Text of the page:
Award Budget

Application budgets need to reflect the actual needs of the proposed project.  The maximum amount available per application is $500K direct costs (exclusive of any contract/consortium F&A) per year for a period of up to 3 years; this amount includes Clinical Center costs and intramural investigator's costs attributed to the proposed research project.

The NIH Clinical Center costs and intramural investigator's costs will not be included in the award paid to the grantee.        

Award Project Period

Scope of the proposed project should determine the project period. The maximum period is 3 years.   

NIH grants policies as described in the NIH Grants Policy Statement will apply to the applications submitted and awards made in response to this FOA.

Section III. Eligibility Information

1. Eligible Applicants

Eligible Organizations

Higher Education Institutions

The following types of Higher Education Institutions are always encouraged to apply for NIH support as Public or Private Institutions of Higher Education:

Nonprofits Other Than Institutions of Higher Education

For-Profit Organizations

Governments

Other

Foreign Institutions

Non-domestic (non-U.S.) Entities (Foreign Institutions) are not eligible to apply.
Non-domestic (non-U.S.) components of U.S. Organizations are not eligible to apply.

Foreign components, as defined in the NIH Grants Policy Statement, are not allowed.

Required Registrations

Applicant organizations must complete the following registrations as described in the SF424 (R&R) Application Guide to be eligible to apply for or receive an award. Applicants must have a valid Dun and Bradstreet Universal Numbering System (DUNS) number in order to begin each of the following registrations.

All Program Directors/Principal Investigators (PD(s)/PI(s)) must also work with their institutional officials to register with the eRA Commons or ensure their existing eRA Commons account is affiliated with the eRA Commons account of the applicant organization.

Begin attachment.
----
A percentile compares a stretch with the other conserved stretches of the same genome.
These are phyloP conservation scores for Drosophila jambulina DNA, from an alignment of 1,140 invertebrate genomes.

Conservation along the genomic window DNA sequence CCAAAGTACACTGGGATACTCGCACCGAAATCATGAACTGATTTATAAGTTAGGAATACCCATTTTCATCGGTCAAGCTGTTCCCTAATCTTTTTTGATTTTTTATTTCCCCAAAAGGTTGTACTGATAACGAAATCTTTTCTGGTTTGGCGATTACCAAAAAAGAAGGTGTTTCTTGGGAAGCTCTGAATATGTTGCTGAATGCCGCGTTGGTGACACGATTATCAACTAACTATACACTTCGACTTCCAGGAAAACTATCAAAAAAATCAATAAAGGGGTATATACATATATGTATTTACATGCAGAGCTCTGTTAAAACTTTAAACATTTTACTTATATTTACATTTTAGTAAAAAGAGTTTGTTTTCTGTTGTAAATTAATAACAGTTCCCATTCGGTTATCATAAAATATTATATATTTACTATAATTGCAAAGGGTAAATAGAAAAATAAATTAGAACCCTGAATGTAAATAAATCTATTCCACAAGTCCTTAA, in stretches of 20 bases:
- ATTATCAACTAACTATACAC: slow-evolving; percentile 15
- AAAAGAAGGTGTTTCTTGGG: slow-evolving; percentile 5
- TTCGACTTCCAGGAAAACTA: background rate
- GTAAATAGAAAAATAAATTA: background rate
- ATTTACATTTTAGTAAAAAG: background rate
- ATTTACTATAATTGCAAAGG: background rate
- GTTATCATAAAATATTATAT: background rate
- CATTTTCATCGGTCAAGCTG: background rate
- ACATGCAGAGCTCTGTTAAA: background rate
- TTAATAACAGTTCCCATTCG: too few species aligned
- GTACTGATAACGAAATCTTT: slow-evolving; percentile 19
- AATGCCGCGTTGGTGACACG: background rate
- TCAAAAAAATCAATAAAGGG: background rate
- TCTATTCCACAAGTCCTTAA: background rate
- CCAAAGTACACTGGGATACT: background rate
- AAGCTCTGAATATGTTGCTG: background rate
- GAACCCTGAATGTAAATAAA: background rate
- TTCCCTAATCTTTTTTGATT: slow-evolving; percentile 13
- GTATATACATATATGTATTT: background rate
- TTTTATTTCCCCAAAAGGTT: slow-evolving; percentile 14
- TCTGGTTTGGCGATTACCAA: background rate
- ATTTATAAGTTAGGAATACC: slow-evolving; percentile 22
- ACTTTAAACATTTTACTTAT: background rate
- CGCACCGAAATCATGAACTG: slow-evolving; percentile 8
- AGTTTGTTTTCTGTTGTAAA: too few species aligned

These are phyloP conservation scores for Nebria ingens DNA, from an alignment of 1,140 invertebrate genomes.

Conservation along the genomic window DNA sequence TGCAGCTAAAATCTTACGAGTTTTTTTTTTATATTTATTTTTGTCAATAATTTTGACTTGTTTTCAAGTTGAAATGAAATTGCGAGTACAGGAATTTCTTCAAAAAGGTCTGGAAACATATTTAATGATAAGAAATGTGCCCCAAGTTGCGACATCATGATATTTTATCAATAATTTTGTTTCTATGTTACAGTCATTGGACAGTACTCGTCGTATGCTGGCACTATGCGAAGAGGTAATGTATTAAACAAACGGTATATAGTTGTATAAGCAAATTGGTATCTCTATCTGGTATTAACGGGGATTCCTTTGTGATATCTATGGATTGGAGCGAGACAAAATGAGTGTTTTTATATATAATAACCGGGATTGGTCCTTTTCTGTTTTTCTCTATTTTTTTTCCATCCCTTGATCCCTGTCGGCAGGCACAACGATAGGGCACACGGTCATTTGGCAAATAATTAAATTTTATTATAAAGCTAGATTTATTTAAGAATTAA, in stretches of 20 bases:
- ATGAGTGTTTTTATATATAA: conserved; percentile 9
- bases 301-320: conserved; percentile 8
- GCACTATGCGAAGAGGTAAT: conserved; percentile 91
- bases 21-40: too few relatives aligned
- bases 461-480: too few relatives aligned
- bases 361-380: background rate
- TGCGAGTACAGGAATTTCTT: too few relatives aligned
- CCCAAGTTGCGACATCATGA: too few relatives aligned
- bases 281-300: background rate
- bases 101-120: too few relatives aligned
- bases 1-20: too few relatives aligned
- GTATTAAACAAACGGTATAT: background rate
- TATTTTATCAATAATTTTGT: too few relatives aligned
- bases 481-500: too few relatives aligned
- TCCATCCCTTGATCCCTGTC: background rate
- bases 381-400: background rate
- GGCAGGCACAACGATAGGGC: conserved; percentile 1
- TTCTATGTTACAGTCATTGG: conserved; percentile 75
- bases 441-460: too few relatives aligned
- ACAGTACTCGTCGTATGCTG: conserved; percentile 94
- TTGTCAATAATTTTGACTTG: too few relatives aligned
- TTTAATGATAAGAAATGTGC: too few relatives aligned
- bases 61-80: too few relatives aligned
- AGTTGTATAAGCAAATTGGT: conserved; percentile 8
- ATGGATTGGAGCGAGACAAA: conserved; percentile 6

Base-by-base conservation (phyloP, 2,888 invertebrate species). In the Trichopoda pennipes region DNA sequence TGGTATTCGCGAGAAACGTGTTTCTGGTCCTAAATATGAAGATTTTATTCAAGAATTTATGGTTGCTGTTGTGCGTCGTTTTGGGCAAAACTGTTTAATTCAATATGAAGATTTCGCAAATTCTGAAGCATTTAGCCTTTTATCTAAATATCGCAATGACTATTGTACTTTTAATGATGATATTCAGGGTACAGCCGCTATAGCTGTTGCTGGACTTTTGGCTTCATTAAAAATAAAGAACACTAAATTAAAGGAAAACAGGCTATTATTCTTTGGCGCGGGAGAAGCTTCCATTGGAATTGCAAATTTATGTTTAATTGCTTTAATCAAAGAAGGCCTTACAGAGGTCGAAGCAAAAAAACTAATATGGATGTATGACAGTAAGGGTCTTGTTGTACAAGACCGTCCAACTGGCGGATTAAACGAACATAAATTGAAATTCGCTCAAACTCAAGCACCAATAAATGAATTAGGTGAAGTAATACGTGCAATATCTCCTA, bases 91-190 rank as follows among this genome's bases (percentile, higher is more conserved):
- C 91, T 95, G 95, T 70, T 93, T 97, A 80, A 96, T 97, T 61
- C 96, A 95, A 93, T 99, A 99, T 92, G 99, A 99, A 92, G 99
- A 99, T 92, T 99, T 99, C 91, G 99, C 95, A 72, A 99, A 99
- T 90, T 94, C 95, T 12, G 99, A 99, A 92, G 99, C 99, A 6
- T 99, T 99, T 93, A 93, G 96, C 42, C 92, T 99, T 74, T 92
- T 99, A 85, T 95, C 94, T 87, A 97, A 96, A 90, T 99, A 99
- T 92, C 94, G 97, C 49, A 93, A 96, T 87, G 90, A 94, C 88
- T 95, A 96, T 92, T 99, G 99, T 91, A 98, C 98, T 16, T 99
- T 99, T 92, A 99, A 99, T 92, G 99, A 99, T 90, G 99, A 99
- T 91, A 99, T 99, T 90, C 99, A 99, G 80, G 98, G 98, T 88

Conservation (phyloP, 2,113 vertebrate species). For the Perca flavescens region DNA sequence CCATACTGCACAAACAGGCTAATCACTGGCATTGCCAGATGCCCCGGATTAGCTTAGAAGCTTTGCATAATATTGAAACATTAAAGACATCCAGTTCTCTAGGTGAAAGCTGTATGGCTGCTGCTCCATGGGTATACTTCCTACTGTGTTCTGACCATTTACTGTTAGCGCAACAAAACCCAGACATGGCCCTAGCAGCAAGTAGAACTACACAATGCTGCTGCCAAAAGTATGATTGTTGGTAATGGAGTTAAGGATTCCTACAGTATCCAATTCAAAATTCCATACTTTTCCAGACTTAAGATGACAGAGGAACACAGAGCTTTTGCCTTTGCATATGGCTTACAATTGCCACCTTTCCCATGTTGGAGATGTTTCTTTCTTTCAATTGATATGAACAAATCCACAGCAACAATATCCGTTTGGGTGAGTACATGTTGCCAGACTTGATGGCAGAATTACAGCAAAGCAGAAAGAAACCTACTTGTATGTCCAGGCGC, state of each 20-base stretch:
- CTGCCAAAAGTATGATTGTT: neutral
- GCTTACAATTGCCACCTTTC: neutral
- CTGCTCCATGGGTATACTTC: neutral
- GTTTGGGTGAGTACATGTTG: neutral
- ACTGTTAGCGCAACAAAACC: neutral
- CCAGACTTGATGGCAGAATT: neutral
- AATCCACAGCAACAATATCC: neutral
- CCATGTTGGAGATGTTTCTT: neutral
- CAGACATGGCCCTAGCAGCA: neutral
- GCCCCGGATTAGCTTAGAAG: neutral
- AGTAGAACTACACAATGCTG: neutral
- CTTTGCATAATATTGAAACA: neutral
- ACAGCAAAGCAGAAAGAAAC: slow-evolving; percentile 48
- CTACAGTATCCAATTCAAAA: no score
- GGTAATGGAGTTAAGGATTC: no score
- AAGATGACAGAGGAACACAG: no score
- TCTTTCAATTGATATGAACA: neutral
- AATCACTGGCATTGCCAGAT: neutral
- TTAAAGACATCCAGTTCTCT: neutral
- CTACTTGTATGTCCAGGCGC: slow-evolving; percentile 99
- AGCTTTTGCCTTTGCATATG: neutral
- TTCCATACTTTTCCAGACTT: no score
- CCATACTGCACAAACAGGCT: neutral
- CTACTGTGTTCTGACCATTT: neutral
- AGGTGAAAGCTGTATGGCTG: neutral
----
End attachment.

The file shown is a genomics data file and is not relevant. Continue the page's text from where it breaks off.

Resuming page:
All registrations must be completed by the application due date. Applicant organizations are strongly encouraged to start the registration process at least 6 weeks prior to the application due date.

Eligible Individuals (Program Director/Principal Investigator)

Any individual(s) with the skills, knowledge, and resources necessary to carry out the proposed research as the Program Director(s)/Principal Investigator(s) (PD(s)/PI(s)) is invited to work with his/her organization to develop an application for support. Individuals from underrepresented racial and ethnic groups as well as individuals with disabilities are always encouraged to apply for NIH support.

For institutions/organizations proposing multiple PDs/PIs, visit the Multiple Program Director/Principal Investigator Policy and submission details in the Senior/Key Person Profile (Expanded) Component of the SF424 (R&R) Application Guide.

This program requires the full collaboration of the (extramural) PD/PI of the applicant institution and the intramural investigator.  Accordingly,  the Multiple PD/PI model is strongly encouraged but not required.  For those applicants opting not to use the Multiple PD/PI model, the intramural investigator can hold any role other than the PD/PI role.      

2. Cost Sharing

This FOA does not require cost sharing as defined in the NIH Grants Policy Statement.

3. Additional Information on Eligibility

Number of Applications

Applicant organizations may submit more than one application, provided that each application is scientifically distinct.